Welcome back class, for this special summer school session! It’s been about three years since we concluded our Economics for Politicians series. For those of you who are new here, this series was written to address a need. It’s apparent that many of you in power in our nation’s capitol and various state houses have followed a career path that has kept you insulated from the real world. And in the case of this lesson, we’re offering advice for a certain religious leader as well. The purpose of the lessons was to break down basic economics in a manner that even a politician can understand. In addition to the ten core lessons, there were also a few sidebars, such as how to look realistically at our national debt, how both leftists and conservatives need to take a hard look at some of their beliefs regarding taxes, and even though it came after the series, an idea for tax reform that is both constructive and politically viable, the Neutral Tax.
While I’m not planning on reviving the series, I have noticed the need for a few more lessons that we didn’t teach the first time around. So every so often I’ll be providing a new lesson on various economic topics written in a manner that even a politician can understand. If you need to get caught up on various subjects links to the previous class are at the bottom of this post.
Over at the New Republic, Jonathan Cohn is arguing that we raise carbon taxes, emphasis mine. (h/t Vodkapundit):
Naturally, there are arguments to be had over how high taxes should go, exactly who should pay more, and what form those levies should take. Personally, I’d opt for some combination of taxes on wealth and taxes on carbon, figuring it’d be good to fight inequality and stop global warming. And while taxes should go up for most people, they should be a little lower for some of the working poor.
Cohn never quite makes the case how disproportionally taxing the poor doesn’t worsen income inequality while also granting the power to control the weather. Sadly, many of you share his views. Focusing on expensive renewables while avoiding the cheaper, more efficient sources is hurting the poorest Africans:
The refusal of many rich countries to fund aid for coal-fired electricity in Africa and Asia rather than renewable projects (and in passing I declare a financial interest in coal mining) leaves more than a billion people without access to electricity and contributes to 3.5 million deaths a year from indoor air pollution caused by cooking over open fires of wood and dung.
Beyond denying access to inexpensive electricity, Matt Ridley paints a very real picture of how elitist western politics are hurting Africa:
In what is probably the silliest comment on climate since a Ukip councillor blamed floods on gay marriage, a green journalist opined of the refugees dying in the Mediterranean: “This is what climate crisis looks like . . . We know there is evidence that the violence triggered by the Arab Spring uprisings of 2011 were in part fuelled by protests over soaring food prices.”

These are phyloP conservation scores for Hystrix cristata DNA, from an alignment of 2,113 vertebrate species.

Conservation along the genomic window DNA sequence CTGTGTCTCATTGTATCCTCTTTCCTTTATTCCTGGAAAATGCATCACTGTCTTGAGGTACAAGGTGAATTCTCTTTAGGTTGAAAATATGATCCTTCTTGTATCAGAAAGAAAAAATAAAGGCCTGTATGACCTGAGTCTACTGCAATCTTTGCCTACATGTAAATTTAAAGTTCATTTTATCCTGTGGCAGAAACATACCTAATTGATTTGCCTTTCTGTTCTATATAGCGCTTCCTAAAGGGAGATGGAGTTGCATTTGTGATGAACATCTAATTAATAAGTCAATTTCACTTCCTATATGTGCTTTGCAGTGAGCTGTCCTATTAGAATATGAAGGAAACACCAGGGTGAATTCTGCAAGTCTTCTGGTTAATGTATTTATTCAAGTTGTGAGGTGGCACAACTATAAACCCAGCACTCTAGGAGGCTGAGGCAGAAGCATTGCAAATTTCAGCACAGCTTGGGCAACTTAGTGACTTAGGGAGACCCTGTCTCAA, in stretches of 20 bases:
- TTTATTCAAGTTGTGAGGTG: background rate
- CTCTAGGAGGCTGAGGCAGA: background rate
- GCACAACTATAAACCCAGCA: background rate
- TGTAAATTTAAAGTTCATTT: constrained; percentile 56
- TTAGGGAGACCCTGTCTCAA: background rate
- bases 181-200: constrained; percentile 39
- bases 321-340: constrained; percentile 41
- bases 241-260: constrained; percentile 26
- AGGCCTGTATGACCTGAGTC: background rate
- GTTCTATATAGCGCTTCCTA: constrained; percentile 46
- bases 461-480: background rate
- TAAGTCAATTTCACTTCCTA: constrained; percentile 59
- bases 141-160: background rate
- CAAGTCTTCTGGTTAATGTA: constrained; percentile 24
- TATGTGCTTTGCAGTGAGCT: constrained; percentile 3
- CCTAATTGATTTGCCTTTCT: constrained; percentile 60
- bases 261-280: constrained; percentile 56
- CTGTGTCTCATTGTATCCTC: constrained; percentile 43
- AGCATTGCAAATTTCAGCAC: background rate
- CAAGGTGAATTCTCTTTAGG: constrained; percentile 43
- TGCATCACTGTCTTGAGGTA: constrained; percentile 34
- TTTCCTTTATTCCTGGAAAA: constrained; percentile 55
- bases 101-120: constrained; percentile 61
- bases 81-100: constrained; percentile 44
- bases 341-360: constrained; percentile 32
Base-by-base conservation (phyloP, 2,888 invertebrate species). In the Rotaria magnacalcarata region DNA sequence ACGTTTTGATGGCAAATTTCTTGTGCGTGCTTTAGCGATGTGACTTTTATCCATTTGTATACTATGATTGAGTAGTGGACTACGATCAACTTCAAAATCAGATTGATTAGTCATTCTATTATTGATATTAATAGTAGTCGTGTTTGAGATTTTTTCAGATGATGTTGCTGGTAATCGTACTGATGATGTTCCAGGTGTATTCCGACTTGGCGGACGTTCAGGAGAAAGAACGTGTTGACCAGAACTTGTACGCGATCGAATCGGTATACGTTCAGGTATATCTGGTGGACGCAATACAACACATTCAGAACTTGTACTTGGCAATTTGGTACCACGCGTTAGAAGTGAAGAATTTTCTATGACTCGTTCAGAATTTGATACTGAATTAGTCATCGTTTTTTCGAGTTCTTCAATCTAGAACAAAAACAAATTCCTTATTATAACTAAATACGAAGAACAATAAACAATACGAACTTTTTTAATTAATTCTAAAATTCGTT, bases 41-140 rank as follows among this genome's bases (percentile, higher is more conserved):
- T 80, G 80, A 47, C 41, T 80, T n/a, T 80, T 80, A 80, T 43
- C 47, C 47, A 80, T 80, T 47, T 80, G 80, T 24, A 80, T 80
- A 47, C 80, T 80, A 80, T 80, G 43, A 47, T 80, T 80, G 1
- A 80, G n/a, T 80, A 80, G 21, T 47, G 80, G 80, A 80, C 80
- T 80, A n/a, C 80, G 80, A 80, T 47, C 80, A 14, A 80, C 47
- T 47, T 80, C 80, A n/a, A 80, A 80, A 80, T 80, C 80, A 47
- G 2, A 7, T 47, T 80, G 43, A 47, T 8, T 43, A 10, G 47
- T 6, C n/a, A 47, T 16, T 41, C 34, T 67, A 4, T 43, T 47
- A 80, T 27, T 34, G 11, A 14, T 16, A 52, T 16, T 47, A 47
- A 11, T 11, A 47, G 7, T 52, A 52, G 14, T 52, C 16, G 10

The soaring prices were actually exacerbated (as the Food and Agriculture Organisation of the UN confirmed) by the diversion of much of the world’s farmland into making motor fuel, in the form of ethanol and biodiesel, for the rich to salve their green consciences. Climate policies were probably a greater contributor to the Arab Spring than climate change itself.
Many refugees are fleeing Islamist persecution in Libya and the Sahel but as Dr Kandeh Yumkella, UN under-secretary-general, told the BBC, the “long-term push factors” that are driving people to make the “miserable journey” include the lack of energy in sub-Saharan Africa.
Without abundant fuel and power, prosperity is impossible: workers cannot amplify their productivity, doctors cannot preserve vaccines, students cannot learn after dark, goods cannot get to market. Nearly 700 million Africans rely mainly on wood or dung to cook and heat with, and 600 million have no access to electric light. Britain with 60 million people has nearly as much electricity-generating capacity as the whole of sub-Saharan Africa, minus South Africa, with 800 million.
The advice that the Greens have had for us hasn’t been the most practical. we’ve had former UN Secretary General Koffi Annan told us to eat bugs, while others among you pretend you’re helping the environment while driving coal fired cars
“People who own all-electric cars in places where coal generates the power are actually making the air dirtier, according to a new study…They also are significantly worse at heat-trapping carbon dioxide that worsens global warming, it found.”
Even that shining example of green energy every leftists likes to cite, Germany, has failed to create the promised green utopia:
Thus, over the past decade, the total amount of carbon-free power that Germany has produced under its oppressive green-energy policy has actually decreased by 3 GW. The deficit, as well as all requirements for new power, has been met by burning increased amounts of lignite, which emits not only more carbon dioxide than practically any other power source, but large amounts of real pollutants as well. Germany has brought the world many remarkable political innovations, including government by bureaucracy, the welfare state, regimentation of education, Red, Brown, and Green parties, theoretical and applied racial science and engineering, the precautionary principle, and the systematic philosophical and practical negation of Judeo-Christian ethics. Its heartless energy policy is entirely consistent with that history.
Unfortunately, much of what you’re basing your assumptions on is junk science, as Heartland’s Richard Trzupek summed up:
“Proof is for mathematical theorems and alcoholic beverages. It’s not for science.” – Mann
“Bound by honesty, the scientific consensus (sic) is going to struggle to overcome this problem, appearing unable to actually back up its results with tangible events…” – Blogger Guest